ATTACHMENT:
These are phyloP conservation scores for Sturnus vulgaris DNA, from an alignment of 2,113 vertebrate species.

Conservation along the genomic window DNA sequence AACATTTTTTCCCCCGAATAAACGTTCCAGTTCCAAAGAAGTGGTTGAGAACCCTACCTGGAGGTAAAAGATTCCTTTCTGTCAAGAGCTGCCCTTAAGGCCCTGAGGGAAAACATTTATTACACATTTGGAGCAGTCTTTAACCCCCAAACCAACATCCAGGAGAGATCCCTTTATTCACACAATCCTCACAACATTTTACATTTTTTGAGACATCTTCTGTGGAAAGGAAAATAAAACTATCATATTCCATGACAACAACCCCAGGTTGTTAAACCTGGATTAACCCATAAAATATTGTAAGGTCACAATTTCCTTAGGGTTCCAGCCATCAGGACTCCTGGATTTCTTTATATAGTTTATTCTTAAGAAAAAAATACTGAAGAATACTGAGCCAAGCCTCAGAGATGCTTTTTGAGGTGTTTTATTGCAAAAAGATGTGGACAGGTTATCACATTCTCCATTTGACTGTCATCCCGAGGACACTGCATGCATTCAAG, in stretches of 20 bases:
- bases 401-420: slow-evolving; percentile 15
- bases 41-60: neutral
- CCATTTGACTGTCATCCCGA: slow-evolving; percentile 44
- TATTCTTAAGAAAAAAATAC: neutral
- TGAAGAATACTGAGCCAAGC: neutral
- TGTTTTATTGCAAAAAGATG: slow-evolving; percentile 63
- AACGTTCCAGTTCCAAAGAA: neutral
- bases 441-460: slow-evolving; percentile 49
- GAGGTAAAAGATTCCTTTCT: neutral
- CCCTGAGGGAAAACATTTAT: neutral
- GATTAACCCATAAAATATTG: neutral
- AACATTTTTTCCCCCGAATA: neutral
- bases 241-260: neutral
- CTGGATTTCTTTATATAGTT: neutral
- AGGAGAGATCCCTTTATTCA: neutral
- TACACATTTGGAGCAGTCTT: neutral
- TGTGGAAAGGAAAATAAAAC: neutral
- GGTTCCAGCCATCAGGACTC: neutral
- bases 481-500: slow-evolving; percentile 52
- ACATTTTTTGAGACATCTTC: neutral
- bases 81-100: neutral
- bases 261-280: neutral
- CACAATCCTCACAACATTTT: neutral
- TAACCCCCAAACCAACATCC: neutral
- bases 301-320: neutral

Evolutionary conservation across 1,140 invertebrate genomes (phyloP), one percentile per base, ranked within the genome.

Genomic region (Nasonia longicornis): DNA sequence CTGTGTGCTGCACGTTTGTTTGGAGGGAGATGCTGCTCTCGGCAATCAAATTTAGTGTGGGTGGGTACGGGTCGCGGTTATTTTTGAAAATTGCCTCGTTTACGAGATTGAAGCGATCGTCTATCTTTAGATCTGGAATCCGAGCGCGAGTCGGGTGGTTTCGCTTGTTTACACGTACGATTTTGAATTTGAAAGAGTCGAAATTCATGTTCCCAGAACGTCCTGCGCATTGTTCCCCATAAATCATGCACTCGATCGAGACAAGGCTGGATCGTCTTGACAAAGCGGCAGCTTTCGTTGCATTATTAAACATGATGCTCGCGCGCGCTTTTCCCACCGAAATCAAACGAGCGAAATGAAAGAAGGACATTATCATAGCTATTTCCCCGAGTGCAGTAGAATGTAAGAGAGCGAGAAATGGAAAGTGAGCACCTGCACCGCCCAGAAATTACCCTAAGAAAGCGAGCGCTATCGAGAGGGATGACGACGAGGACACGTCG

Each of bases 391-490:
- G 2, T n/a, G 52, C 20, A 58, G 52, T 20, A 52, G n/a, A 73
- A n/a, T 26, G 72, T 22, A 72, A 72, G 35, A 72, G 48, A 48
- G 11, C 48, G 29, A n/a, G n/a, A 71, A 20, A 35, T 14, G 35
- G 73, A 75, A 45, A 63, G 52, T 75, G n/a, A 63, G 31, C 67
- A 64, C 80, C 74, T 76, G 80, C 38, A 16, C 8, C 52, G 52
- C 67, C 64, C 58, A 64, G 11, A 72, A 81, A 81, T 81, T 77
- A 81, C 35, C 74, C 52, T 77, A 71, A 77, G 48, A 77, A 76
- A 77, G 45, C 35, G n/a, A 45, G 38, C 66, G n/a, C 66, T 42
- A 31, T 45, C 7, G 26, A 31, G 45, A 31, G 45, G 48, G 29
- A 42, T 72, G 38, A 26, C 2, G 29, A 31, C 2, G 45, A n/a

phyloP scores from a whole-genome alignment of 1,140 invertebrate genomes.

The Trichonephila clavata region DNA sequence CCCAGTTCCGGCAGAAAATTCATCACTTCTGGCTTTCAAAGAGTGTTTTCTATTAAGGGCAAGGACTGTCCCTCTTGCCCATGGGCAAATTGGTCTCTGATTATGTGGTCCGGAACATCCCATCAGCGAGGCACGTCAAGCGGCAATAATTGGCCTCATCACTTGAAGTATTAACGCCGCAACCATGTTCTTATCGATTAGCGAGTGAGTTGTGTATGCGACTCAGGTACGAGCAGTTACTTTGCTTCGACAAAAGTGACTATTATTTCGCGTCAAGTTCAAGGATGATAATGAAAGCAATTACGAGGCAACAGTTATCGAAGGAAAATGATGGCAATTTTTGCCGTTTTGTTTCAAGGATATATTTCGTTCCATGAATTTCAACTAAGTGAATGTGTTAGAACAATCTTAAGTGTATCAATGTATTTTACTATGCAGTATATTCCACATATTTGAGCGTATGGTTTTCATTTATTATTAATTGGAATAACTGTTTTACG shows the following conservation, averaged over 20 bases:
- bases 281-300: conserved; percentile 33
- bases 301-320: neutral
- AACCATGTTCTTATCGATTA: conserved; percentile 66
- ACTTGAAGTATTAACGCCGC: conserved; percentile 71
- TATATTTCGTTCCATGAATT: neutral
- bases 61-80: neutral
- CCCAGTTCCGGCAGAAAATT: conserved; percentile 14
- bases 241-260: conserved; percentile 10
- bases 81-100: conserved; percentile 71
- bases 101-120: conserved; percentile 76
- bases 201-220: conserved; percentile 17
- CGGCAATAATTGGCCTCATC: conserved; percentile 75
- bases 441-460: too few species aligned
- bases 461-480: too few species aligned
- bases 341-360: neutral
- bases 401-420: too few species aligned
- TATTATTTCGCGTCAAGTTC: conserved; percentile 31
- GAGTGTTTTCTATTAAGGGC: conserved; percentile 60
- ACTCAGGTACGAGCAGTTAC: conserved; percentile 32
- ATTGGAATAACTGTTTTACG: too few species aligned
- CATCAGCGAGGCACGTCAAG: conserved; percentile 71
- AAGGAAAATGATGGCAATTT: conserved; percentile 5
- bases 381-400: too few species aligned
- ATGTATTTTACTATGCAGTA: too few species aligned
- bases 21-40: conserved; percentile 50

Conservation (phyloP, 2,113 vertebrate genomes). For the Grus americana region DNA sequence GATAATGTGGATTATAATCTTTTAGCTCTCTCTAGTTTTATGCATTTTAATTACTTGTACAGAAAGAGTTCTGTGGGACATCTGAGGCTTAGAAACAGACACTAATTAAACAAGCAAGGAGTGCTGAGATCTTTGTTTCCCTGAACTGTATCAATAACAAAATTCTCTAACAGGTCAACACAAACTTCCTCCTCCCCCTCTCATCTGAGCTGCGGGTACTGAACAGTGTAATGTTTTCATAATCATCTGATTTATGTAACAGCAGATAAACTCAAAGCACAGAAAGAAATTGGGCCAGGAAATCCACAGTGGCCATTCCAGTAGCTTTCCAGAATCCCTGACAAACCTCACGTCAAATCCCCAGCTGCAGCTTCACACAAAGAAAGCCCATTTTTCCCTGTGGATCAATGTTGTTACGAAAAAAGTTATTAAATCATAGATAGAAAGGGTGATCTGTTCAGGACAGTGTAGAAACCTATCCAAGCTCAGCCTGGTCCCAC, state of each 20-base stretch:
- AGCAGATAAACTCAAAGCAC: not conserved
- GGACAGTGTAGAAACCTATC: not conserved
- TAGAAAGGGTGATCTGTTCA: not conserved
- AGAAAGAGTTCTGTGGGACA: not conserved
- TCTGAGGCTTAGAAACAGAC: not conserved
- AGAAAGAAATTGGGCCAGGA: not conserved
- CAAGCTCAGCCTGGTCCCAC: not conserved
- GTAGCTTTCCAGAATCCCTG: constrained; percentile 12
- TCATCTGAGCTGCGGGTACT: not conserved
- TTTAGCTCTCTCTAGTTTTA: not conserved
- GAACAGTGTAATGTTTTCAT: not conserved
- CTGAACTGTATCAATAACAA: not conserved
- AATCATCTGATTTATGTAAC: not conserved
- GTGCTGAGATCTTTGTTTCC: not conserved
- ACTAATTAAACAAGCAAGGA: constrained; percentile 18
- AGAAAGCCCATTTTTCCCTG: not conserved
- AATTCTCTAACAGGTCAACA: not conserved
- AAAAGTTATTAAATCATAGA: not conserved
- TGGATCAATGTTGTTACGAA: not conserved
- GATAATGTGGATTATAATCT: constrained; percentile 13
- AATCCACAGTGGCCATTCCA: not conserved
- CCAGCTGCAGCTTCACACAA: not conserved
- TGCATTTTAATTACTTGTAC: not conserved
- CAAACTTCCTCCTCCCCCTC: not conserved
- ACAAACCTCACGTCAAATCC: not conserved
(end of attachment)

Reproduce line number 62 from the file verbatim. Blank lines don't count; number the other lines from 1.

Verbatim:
- ATTGGAATAACTGTTTTACG: too few species aligned